Wednesday, February 13, 2008
GOVERNMENT CONTRACTS ALERTS
New Mandatory Compliance Requirements: The Good, the Bad, and the Ugly
Effective December 24, 2007, the Federal Acquisition Regulation (“FAR”) was amended to address the requirements for a contractor code of business ethics and conduct. Essentially, the new rule requires basic codes of business ethics/conduct, compliance training programs, and internal control systems for companies doing business with the Government. The rule contains both a “policy” as well as “mandatory requirements.”
The policy provides that government contractors must conduct themselves with the highest degree of integrity and honesty. The policy also provides that contractors should have a written code of business ethics/conduct, compliance training programs, and internal control systems.
The mandatory requirements apply if the value of the contract is expected to exceed $5 million and the contract has a performance period of 120 days or more. However, the mandatory requirements do not apply if the contract is for the acquisition of a commercial item under FAR Part 12 or will be performed entirely outside the United States. If the mandatory requirements apply, a contractor must have:
- A code of business ethics/conduct within 30 days of contract award (unless the contracting officer establishes a longer time period); and
- Other than for small businesses, a business ethics/conduct training program and internal control system within 90 days of contract award (unless the contracting officer establishes a longer time period).
The rule discusses internal control systems in general terms, noting that an internal control system must facilitate timely discovery of improper conduct and provide for prompt corrective action. The rule goes on to give some internal control examples, such as periodic reviews of business practices, procedures, policies, and internal controls; a reporting mechanism; audits; and disciplinary action. The mandatory requirements flow down to similarly situated subcontractors (subcontracts with a value of more than $5 million and a performance period of more than 120 days, excluding commercial item subcontracts and subcontracts performed entirely outside the United States).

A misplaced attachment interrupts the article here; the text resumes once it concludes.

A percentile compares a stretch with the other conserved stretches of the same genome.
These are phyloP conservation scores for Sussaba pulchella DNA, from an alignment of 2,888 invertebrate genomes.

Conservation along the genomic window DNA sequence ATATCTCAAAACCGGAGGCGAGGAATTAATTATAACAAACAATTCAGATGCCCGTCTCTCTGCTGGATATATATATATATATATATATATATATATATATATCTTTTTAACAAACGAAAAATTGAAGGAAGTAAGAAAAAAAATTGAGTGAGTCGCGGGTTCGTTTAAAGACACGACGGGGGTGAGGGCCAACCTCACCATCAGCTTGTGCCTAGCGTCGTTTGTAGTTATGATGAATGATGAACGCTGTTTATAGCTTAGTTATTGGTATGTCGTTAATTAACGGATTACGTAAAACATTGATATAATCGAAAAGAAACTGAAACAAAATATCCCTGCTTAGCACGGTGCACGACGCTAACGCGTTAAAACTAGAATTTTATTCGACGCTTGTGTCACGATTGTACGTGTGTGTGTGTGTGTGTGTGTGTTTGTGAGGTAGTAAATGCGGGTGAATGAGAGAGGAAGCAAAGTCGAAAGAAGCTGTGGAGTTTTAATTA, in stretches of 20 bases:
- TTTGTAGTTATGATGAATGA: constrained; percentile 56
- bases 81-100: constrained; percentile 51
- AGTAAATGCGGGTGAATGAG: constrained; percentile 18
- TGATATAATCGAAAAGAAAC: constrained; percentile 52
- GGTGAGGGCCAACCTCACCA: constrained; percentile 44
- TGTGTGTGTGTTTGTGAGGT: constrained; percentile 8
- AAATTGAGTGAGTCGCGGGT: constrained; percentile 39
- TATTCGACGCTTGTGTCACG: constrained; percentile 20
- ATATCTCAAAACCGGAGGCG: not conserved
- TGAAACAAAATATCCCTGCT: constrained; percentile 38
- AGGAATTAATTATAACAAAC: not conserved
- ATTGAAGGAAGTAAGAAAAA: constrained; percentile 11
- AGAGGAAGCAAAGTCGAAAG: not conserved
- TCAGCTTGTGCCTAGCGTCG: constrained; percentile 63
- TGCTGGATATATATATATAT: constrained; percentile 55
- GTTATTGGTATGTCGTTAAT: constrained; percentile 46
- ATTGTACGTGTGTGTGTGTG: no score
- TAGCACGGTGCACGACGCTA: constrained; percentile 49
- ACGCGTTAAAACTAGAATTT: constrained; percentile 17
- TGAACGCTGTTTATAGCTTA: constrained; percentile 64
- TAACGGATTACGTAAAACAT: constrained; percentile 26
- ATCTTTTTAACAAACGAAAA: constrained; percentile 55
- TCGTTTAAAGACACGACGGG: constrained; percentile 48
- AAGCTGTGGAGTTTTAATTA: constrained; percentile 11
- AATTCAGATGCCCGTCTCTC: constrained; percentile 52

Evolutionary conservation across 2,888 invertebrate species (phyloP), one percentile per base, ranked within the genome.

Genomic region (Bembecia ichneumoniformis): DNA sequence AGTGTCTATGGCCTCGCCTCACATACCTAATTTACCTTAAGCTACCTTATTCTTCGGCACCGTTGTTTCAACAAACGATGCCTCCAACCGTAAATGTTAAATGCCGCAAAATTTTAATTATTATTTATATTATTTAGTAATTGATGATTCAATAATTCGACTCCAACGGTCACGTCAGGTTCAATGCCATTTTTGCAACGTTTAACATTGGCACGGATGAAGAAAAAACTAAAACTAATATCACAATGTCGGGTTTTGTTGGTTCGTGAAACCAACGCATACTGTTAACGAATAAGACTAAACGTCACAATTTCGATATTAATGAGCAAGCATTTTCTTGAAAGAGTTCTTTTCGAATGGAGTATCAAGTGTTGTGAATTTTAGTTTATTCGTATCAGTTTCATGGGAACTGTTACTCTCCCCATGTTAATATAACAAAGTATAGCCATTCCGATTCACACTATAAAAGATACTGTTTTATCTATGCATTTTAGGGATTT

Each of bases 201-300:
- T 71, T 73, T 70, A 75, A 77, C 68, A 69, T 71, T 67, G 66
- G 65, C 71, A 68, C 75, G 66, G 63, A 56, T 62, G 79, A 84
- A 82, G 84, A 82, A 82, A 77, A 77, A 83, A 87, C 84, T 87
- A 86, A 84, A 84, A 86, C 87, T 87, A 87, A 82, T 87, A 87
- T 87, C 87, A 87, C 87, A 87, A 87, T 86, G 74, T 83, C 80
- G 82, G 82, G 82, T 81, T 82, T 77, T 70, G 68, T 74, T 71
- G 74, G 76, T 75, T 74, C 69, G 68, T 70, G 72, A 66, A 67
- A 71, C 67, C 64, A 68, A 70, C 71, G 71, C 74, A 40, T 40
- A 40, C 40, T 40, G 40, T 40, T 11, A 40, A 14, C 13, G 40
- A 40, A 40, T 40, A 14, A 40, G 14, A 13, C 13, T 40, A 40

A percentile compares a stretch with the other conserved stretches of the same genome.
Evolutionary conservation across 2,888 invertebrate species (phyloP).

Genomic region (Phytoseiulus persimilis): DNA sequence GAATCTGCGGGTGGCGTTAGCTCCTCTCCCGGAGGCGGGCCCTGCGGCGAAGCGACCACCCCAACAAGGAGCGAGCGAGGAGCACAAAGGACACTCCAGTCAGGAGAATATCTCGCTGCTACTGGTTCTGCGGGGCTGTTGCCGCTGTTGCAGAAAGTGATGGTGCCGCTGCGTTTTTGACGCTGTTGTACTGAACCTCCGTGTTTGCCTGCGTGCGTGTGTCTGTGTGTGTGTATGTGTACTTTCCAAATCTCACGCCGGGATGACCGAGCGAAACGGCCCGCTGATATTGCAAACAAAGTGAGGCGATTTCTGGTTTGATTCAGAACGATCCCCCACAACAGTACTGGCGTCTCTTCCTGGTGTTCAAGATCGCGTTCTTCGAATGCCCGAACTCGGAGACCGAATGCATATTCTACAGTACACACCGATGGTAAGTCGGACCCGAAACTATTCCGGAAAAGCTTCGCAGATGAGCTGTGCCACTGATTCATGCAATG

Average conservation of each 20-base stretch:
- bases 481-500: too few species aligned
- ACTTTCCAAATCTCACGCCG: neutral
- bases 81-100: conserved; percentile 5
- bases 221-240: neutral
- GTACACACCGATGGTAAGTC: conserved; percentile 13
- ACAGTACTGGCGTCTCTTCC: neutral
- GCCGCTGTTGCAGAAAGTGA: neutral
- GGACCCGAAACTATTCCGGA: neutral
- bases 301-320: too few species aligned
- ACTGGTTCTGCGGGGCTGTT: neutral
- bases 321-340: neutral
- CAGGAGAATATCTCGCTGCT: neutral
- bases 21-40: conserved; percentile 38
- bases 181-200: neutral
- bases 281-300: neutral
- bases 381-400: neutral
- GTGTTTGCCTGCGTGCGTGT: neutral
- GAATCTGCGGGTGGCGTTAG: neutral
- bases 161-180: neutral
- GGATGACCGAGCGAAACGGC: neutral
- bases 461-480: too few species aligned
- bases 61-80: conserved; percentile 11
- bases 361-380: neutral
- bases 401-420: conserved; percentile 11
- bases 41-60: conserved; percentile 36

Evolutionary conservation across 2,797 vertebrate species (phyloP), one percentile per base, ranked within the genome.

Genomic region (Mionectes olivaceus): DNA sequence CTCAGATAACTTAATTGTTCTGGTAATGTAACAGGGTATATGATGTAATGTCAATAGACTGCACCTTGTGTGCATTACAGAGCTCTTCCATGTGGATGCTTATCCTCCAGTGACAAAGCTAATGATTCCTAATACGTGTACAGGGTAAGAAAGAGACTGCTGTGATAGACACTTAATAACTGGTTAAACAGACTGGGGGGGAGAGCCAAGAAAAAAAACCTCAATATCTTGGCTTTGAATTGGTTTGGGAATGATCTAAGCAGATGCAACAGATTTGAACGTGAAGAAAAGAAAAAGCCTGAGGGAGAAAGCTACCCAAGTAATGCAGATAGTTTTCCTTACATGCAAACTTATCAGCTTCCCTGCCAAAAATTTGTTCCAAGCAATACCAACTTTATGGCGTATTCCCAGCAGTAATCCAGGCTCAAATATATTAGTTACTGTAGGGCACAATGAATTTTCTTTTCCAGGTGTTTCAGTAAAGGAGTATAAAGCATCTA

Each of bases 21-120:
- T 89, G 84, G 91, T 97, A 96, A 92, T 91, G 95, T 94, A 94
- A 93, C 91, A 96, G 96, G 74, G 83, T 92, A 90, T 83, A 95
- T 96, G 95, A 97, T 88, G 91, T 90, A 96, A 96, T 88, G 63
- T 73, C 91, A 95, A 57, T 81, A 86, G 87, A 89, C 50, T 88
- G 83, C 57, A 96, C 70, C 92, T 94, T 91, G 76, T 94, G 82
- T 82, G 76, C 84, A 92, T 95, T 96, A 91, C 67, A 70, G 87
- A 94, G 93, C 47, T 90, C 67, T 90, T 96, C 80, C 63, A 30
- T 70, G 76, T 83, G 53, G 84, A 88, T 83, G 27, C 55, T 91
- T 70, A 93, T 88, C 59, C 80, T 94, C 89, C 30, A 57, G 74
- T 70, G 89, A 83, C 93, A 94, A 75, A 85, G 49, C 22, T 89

The Good: To some extent, the rule is old news. Many companies have voluntarily implemented compliance programs, even though, before the rule, there was no Government-wide regulatory requirement for such programs.
Certainly, for Department of Defense (“DoD”) contracts, the Defense Federal Acquisition Regulation Supplement (“DFARS”) has long recommended such standards of conduct and internal control systems (DFARS Subpart 203.70). Indeed, the Defense Industry Initiative on Business Ethics and Conduct (“DII”), a voluntary not-for-profit organization, includes the nation’s largest defense contractors as signatories and requires member companies to have a code of business ethics/conduct, training, and internal control systems.
Furthermore, most government contractors know (or should know) that an effective compliance and ethics program can mitigate potential liability. Under the Federal Sentencing Guidelines (§ 8B2.1), the existence of an effective compliance and ethics program has a direct bearing on the penalties and probation terms for an organization. Moreover, under the Department of Justice (“DOJ”) guidelines for the prosecution of business organizations, prosecutors are instructed to consider an organization’s compliance program in the decision whether to seek charges. Likewise, the FAR (9.406-1(a)(1)) instructs the debarring official to consider, before making a decision to debar a contractor from government contracting, whether the contractor had effective standards of conduct and internal control systems in place. Finally, Securities and Exchange Commission rules adopted under Section 406 of the Sarbanes-Oxley Act of 2002, which apply to publicly traded companies, require such companies to disclose whether they have adopted a code of ethics for principal executive officers, principal financial officers, and principal accounting officers and, if not, why not.